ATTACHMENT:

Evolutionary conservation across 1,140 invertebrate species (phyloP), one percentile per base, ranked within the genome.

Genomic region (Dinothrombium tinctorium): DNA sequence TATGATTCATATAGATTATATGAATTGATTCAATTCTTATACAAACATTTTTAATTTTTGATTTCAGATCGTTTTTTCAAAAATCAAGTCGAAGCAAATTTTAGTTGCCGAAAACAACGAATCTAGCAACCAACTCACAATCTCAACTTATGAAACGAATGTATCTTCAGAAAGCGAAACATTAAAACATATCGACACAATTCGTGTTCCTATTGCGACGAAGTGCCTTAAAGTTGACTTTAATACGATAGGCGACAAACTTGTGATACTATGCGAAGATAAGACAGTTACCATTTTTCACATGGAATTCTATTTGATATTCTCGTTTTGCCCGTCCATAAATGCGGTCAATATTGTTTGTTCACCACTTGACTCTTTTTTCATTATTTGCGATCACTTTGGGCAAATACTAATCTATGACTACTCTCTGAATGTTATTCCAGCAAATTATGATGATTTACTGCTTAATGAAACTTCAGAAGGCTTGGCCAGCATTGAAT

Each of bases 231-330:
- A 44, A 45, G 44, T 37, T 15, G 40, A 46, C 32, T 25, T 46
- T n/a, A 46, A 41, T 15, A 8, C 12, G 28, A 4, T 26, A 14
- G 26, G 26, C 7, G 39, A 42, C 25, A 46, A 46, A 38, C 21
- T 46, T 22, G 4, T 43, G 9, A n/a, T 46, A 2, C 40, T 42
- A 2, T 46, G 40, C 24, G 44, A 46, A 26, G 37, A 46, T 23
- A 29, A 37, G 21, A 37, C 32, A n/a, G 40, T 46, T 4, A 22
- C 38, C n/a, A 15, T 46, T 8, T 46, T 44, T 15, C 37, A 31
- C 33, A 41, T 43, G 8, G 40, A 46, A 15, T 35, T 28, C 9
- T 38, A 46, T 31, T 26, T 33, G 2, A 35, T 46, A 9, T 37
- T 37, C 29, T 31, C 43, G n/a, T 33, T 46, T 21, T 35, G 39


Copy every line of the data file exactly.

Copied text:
Evolutionary conservation across 1,140 invertebrate species (phyloP), one percentile per base, ranked within the genome.

Genomic region (Dinothrombium tinctorium): DNA sequence TATGATTCATATAGATTATATGAATTGATTCAATTCTTATACAAACATTTTTAATTTTTGATTTCAGATCGTTTTTTCAAAAATCAAGTCGAAGCAAATTTTAGTTGCCGAAAACAACGAATCTAGCAACCAACTCACAATCTCAACTTATGAAACGAATGTATCTTCAGAAAGCGAAACATTAAAACATATCGACACAATTCGTGTTCCTATTGCGACGAAGTGCCTTAAAGTTGACTTTAATACGATAGGCGACAAACTTGTGATACTATGCGAAGATAAGACAGTTACCATTTTTCACATGGAATTCTATTTGATATTCTCGTTTTGCCCGTCCATAAATGCGGTCAATATTGTTTGTTCACCACTTGACTCTTTTTTCATTATTTGCGATCACTTTGGGCAAATACTAATCTATGACTACTCTCTGAATGTTATTCCAGCAAATTATGATGATTTACTGCTTAATGAAACTTCAGAAGGCTTGGCCAGCATTGAAT

Each of bases 231-330:
- A 44, A 45, G 44, T 37, T 15, G 40, A 46, C 32, T 25, T 46
- T n/a, A 46, A 41, T 15, A 8, C 12, G 28, A 4, T 26, A 14
- G 26, G 26, C 7, G 39, A 42, C 25, A 46, A 46, A 38, C 21
- T 46, T 22, G 4, T 43, G 9, A n/a, T 46, A 2, C 40, T 42
- A 2, T 46, G 40, C 24, G 44, A 46, A 26, G 37, A 46, T 23
- A 29, A 37, G 21, A 37, C 32, A n/a, G 40, T 46, T 4, A 22
- C 38, C n/a, A 15, T 46, T 8, T 46, T 44, T 15, C 37, A 31
- C 33, A 41, T 43, G 8, G 40, A 46, A 15, T 35, T 28, C 9
- T 38, A 46, T 31, T 26, T 33, G 2, A 35, T 46, A 9, T 37
- T 37, C 29, T 31, C 43, G n/a, T 33, T 46, T 21, T 35, G 39